ports, which is a policy violation (Ranked #1)
     Anomaly detection identified this due to huge file transfer on a non-standard port
     Undetectable by SNORT due to the fact there are no signatures for these activities
     Example of anomalous behavior following a successful Trojan horse attack
Anomaly Detection (contd.)

 October 10, 2002
    Detected several instances of slapper worm that were not identified by SNORT since
     they were variations of existing warm code
    Detected by MINDS anomaly detection algorithm since source and destination ports
     are the same but non-standard, and slow scan-like behavior for the source port
    Potentially detectable by SNORT using more general rules, but the false alarm rate
     will be too high
    Virus detection through anomalous behavior of infected machine

    Number of slapper worms
    on port 2002 reported in
    the World (Source
Anomaly Detection (contd.)

 October 10, 200
   Detected a distributed windows networking scan from multiple source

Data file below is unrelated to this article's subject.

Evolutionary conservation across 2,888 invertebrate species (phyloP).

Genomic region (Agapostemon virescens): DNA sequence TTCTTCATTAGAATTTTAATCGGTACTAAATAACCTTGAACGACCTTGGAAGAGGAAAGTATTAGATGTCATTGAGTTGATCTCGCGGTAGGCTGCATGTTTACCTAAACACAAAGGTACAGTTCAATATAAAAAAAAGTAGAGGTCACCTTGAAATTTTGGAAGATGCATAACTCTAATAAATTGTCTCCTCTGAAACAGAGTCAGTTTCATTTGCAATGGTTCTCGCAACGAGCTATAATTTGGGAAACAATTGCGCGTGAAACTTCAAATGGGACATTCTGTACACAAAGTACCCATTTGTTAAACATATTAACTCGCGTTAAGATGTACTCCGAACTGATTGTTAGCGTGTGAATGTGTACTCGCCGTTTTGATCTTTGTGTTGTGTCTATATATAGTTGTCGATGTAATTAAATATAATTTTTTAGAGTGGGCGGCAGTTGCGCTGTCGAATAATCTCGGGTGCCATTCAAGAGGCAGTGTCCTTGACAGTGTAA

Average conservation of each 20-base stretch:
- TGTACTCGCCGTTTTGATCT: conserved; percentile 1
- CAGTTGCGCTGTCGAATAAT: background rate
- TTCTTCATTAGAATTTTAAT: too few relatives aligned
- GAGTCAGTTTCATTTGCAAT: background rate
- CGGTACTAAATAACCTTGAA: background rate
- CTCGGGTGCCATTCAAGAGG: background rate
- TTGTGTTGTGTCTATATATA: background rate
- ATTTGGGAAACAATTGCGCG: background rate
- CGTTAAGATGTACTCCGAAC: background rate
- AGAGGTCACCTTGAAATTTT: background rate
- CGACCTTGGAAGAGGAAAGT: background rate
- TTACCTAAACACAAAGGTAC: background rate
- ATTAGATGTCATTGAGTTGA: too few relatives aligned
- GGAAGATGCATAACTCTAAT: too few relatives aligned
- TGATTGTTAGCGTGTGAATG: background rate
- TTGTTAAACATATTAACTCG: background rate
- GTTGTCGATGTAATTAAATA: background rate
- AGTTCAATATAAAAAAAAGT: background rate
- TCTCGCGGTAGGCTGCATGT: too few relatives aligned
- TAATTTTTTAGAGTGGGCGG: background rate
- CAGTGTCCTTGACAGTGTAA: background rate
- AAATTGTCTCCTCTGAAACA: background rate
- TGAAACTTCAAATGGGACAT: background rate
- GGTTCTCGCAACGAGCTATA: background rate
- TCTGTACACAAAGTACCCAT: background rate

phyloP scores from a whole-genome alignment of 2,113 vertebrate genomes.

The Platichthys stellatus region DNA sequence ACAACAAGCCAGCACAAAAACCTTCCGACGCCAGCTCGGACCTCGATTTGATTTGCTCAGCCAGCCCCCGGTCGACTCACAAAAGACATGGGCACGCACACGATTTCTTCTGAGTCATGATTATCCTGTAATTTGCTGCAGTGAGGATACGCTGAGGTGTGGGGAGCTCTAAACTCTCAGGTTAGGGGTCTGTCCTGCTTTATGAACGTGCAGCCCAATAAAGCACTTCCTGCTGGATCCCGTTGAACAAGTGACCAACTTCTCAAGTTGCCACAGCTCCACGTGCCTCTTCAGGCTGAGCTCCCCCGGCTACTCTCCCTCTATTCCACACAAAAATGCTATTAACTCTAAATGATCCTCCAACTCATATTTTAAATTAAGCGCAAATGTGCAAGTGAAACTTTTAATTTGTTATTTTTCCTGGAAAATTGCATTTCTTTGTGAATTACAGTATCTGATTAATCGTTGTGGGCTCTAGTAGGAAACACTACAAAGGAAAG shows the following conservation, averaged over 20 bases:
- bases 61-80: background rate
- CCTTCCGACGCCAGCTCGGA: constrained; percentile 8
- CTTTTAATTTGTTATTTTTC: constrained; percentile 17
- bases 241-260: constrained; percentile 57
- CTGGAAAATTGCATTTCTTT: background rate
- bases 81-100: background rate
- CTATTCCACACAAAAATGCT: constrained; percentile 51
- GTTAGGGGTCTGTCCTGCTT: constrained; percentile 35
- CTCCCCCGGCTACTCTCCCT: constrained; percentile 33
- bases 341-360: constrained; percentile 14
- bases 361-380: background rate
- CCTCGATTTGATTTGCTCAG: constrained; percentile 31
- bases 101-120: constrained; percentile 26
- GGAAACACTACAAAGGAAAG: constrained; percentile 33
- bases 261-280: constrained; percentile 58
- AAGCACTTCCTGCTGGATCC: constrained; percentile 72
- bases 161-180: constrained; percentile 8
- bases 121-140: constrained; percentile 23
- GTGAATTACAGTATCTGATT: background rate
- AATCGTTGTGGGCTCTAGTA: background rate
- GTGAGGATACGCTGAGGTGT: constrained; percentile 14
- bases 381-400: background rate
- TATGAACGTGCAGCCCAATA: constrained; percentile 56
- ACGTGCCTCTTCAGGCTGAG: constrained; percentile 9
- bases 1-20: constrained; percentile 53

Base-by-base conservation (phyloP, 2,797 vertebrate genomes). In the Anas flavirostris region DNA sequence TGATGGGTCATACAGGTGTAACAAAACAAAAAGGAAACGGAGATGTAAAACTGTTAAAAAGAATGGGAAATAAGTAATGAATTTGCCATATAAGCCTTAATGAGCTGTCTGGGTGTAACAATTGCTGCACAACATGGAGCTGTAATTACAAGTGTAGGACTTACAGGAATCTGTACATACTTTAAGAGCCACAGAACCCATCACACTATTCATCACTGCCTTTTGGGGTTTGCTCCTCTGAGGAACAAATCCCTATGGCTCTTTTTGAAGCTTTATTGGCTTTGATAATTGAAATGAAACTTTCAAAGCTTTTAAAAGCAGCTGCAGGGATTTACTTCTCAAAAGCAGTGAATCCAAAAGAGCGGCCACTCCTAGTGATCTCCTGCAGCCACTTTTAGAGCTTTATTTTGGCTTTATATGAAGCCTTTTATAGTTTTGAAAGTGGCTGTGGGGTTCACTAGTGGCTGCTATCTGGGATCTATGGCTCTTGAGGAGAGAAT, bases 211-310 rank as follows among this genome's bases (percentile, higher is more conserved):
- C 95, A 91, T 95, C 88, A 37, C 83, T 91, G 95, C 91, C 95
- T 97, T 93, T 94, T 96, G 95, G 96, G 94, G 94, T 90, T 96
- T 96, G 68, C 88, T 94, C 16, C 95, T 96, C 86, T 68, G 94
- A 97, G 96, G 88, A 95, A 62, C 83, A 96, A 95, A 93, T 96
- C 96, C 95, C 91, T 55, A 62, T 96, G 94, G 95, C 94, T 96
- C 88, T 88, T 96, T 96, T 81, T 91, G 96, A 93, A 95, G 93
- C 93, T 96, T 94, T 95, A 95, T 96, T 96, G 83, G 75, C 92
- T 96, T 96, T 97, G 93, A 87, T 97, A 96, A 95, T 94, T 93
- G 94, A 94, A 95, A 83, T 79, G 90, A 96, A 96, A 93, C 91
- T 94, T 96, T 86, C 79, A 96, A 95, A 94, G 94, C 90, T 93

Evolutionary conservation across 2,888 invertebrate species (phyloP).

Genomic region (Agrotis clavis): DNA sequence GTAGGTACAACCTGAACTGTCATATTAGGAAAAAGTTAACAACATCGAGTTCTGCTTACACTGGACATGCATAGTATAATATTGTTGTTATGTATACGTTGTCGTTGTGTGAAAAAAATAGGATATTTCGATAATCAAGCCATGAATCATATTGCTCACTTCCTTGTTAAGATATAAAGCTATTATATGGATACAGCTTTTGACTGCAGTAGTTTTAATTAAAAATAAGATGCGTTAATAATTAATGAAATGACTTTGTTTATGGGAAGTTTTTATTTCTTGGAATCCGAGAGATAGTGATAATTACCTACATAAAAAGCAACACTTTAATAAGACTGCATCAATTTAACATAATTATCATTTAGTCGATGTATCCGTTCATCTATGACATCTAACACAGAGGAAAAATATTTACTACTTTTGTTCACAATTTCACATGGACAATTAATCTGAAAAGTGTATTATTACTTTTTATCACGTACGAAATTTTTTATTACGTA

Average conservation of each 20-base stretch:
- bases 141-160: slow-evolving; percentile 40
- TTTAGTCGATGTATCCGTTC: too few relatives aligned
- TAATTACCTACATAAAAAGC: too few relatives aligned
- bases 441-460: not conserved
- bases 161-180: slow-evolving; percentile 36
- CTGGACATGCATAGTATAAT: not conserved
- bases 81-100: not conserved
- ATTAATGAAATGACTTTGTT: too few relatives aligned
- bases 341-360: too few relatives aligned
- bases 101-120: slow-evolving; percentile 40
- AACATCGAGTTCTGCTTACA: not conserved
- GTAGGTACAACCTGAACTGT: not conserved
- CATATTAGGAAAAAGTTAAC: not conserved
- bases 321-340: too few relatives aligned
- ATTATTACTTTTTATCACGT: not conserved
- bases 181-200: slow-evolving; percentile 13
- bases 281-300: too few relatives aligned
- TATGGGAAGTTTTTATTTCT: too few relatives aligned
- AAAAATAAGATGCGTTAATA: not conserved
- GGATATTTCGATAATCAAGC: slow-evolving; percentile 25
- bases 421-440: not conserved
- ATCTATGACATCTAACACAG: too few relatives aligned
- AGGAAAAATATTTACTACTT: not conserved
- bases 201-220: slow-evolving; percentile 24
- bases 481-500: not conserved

locations (Ranked #1)
   Similar distributed scan from 100 machines scattered around the World
    happened at University of Auckland, New Zealand, on August 8, 2002 and
    it was reported by CERT, and other security organizations

               Attac                           Destination
               k                                  IPs

                        Distributed scanning
  MINDS - Framework for Mining
                     connections   attack

              1.   Build normal profile
              2.   Study changes in         R1: TCP, DstPort=1863  Attack
                   normal behavior                         …
              3.   Create attack summary
              4.   Detect misuse behavior

Knowledge     5.   Understand nature of     R100: TCP, DstPort=80  Normal
                   the attack
Discovered Real-life Association Patterns

 Rule 1: SrcIP=XXXX, DstPort=80, Protocol=TCP, Flag=SYN,
         NoPackets: 3, NoBytes:120…180 (c1=256, c2 = 1)